Working meetings have been held with the parents' committee, the "active-travel" working group, the highway patrol and the City of Luxembourg's Service Enseignement (Education Department) and Service Circulation (Traffic Department) to discuss the different pedestrian crossings in the district of Belair.

At the intersection in question, the lights for pedestrians do in fact turn green at the same time as the lights for motorists who wish to turn right or left. Similar situations also exist in other places in Luxembourg City, given that they cannot always be avoided.

In general, the City tries to regulate traffic lights in such a way as to ensure a steady flow of traffic, but it is currently assessing the possibility of changing the timing of the lights at the intersection in question at certain times. The college of aldermen hopes that this assessment will be completed in the spring of 2020.

Regarding the other intersections that the parents' committee considers to be dangerous, it was found during field visits that significant improvements could be achieved with only minor changes. The City will continue to work with the parents' committee to make the school route even safer.

"Call-a-Bus" and "Rollibus" on-demand services

Question posed by Guy Foetz

When public transport becomes free throughout the country on 1 March 2020, the state-operated "Adapto" service for persons with reduced mobility will also be free. This then leads to the question of whether the City of Luxembourg's on-demand "Call-a-Bus" and "Rollibus" services will also be free in the future.

Efforts have already been made to make the city buses and the bus platforms in Luxembourg City more accessible to wheelchair users. I would like to suggest that the City publish a leaflet to inform people with reduced mobility about these improvements, since the regular buses offer more flexibility without the need to book an on-demand bus in advance. However, care must be taken beforehand to ensure that all of the City's buses are accessible for people with reduced mobility.

I would like to remind you that in 2015, "déi Lénk" filed a motion on "Design for All", which provides for a systematic approach. Joël Delvaux, a former municipal councillor, intends to serve as a test subject to analyse to what extent Luxembourg City is accessible overall to people with reduced mobility.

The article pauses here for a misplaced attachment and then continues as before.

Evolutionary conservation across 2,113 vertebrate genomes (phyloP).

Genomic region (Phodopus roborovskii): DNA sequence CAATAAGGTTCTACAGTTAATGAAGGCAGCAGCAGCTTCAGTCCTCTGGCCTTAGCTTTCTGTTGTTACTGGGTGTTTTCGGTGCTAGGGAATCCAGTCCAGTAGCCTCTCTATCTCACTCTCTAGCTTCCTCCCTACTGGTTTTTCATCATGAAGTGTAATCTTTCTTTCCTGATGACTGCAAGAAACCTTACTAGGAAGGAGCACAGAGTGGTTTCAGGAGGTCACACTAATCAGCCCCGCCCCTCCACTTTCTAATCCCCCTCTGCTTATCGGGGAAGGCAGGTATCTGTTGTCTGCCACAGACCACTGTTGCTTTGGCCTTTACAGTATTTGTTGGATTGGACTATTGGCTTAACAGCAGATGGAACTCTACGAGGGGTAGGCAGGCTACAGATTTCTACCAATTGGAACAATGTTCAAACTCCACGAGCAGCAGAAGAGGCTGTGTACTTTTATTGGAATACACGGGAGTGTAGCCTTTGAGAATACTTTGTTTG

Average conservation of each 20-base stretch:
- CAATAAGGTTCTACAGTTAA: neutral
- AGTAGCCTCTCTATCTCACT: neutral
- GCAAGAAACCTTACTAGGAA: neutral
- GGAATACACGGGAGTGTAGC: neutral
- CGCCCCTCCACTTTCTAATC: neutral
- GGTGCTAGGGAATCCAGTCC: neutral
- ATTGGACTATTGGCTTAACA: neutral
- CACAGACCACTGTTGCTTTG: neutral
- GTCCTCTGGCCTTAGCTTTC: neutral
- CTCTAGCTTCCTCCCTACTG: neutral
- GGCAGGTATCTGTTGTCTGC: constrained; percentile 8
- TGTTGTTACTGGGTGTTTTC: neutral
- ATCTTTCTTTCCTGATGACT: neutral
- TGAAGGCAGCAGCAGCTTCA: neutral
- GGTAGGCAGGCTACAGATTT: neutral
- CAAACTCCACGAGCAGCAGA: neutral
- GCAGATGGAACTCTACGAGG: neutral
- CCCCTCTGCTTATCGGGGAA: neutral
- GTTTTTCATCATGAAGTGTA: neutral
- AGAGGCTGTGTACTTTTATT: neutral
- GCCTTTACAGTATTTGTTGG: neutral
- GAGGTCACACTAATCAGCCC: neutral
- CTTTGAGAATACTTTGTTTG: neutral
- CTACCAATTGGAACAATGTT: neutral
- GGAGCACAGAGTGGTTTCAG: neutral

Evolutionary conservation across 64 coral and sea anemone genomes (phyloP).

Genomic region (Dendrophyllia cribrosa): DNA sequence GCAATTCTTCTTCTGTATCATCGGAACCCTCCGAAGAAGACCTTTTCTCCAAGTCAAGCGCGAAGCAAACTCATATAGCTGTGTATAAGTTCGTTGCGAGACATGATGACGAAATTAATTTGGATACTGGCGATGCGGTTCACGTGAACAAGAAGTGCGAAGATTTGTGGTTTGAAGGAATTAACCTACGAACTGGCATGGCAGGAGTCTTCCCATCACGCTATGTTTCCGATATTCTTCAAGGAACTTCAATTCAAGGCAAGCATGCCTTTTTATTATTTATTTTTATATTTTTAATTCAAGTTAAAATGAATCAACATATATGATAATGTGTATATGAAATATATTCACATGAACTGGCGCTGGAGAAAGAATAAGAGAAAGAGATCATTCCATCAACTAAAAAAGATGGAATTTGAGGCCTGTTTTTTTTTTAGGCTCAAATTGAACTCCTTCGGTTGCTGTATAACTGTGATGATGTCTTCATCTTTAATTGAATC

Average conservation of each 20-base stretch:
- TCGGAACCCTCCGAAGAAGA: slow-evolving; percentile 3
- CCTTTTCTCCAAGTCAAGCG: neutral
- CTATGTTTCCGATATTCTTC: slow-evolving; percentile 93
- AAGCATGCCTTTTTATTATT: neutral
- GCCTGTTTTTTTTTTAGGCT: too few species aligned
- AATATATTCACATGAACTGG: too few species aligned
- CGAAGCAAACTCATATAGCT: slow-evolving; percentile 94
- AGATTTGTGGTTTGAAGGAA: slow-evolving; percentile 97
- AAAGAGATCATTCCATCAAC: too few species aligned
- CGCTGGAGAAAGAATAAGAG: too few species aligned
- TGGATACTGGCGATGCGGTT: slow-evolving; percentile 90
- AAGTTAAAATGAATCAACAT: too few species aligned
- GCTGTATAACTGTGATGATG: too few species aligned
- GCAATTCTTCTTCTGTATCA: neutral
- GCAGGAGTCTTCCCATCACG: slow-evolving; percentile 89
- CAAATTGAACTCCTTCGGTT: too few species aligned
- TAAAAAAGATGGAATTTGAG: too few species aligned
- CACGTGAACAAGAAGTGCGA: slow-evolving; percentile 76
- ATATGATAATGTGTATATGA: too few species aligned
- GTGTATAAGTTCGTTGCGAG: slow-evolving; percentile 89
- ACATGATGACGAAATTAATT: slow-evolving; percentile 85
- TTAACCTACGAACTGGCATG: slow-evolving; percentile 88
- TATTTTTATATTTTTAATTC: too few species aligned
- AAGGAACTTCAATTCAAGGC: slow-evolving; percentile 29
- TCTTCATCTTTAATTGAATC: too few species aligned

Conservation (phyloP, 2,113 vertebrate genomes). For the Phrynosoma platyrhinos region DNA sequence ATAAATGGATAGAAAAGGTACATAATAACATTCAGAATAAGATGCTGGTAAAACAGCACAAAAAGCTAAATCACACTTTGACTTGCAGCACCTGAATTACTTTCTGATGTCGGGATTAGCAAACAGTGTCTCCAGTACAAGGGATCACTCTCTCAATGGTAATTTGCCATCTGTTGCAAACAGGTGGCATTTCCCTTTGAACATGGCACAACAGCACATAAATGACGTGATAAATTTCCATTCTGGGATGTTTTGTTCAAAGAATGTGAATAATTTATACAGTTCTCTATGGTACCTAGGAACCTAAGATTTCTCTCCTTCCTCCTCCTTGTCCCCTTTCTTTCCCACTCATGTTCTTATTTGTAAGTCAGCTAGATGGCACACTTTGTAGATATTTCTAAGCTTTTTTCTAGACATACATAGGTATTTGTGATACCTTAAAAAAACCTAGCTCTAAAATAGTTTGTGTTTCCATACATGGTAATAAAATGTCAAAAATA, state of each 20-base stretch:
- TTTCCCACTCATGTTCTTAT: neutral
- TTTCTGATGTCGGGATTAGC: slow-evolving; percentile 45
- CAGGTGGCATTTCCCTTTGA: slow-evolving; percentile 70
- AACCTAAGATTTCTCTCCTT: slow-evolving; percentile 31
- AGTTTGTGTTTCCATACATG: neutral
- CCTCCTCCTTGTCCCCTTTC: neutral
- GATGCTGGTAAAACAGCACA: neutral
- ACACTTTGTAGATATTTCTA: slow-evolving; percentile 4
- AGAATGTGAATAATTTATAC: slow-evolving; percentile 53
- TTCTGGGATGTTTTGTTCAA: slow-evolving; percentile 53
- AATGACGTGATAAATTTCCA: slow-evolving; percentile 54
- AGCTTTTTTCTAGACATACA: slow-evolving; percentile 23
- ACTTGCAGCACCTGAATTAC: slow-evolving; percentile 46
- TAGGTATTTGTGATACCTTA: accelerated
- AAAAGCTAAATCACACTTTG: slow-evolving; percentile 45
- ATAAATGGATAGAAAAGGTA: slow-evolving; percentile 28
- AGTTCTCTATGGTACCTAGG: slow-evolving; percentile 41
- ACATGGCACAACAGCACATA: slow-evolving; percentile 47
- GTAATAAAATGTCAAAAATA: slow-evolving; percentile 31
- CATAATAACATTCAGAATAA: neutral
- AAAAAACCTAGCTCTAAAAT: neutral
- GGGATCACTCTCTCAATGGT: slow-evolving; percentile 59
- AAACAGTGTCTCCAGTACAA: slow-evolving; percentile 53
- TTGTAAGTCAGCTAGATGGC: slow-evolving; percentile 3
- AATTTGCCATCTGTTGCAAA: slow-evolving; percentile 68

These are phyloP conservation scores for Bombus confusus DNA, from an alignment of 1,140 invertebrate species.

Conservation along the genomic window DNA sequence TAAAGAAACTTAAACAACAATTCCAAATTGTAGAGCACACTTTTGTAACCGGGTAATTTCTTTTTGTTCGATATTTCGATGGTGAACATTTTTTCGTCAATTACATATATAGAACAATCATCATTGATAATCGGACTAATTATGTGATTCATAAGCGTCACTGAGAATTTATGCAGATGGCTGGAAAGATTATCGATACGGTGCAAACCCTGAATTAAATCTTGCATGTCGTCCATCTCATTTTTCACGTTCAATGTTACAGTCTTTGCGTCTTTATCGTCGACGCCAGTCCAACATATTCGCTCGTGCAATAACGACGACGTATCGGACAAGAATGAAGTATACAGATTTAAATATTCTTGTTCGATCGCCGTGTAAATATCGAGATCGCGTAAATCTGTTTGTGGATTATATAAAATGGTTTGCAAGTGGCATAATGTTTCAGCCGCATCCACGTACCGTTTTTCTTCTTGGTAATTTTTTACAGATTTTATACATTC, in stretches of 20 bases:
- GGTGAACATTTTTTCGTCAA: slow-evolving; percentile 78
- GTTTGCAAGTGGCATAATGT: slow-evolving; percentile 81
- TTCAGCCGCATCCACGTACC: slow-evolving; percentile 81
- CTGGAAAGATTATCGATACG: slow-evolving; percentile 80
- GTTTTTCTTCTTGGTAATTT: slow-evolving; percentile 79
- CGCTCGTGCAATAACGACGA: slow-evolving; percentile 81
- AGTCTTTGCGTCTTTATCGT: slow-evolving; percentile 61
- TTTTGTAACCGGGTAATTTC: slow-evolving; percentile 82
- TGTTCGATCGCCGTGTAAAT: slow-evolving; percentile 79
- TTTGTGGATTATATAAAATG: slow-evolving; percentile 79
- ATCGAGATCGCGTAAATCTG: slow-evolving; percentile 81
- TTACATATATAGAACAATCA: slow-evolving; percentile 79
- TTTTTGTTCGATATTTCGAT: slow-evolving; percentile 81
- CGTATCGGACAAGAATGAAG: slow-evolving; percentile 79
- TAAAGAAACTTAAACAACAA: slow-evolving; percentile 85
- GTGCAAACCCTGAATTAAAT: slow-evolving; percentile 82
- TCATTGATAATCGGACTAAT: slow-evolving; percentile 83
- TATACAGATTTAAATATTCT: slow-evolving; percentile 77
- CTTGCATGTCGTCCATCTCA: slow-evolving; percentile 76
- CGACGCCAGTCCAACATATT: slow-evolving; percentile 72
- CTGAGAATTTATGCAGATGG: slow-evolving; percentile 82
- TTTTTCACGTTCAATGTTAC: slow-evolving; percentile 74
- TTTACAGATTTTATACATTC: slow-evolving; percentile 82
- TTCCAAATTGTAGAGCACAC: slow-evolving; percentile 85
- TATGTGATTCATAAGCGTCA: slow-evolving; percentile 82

More specifically, as regards the adaptation of the tax regulations (Règlement-taxe) being submitted today to the municipal council, I would like to know if the City of Luxembourg is at all flexible when it comes to user access to the "Call-a-Bus" service (which in theory is reserved for persons over 70) or the "Rollibus" service (which is geared towards people with reduced mobility).

  • What rules apply if the maximum number of three additional passengers is exceeded?
  • Do users need to fill out special City of Luxembourg application forms in advance, or can the City use information collected previously by the Ministry of Transport (Ministère des Transports)?

Response provided by Patrick Goldschmidt

From now on, the "Rollibus" service will be free for people with reduced mobility and for up to three additional passengers, a number decided on based on past experience. The Service Autobus (Bus Department) will be asked to be flexible if there is a fourth passenger.

In theory, all buses that run on Luxembourg City routes, including buses operated by external providers, are fitted with a ramp for wheelchair users. In the event of a breakdown, bus companies are not authorised to replace a bus that has a ramp with one that does not. Users are asked to notify the Service Autobus in case of any issues.

The former ticket inspectors will be tasked, among other things, with ensuring that the bus companies abide by the standards stipulated in the provisions of the agreements signed with the City of Luxembourg.

The terms and conditions of the state-operated "Adapto" service are different from those of the City's "Rollibus" service. People who are not eligible to use the "Rollibus" service are referred to the "Adapto" service. The City is also willing to seek customised solutions for people with temporary reduced mobility, provided they file a request with the college of aldermen. If necessary, adjustments to the services offered can always be examined.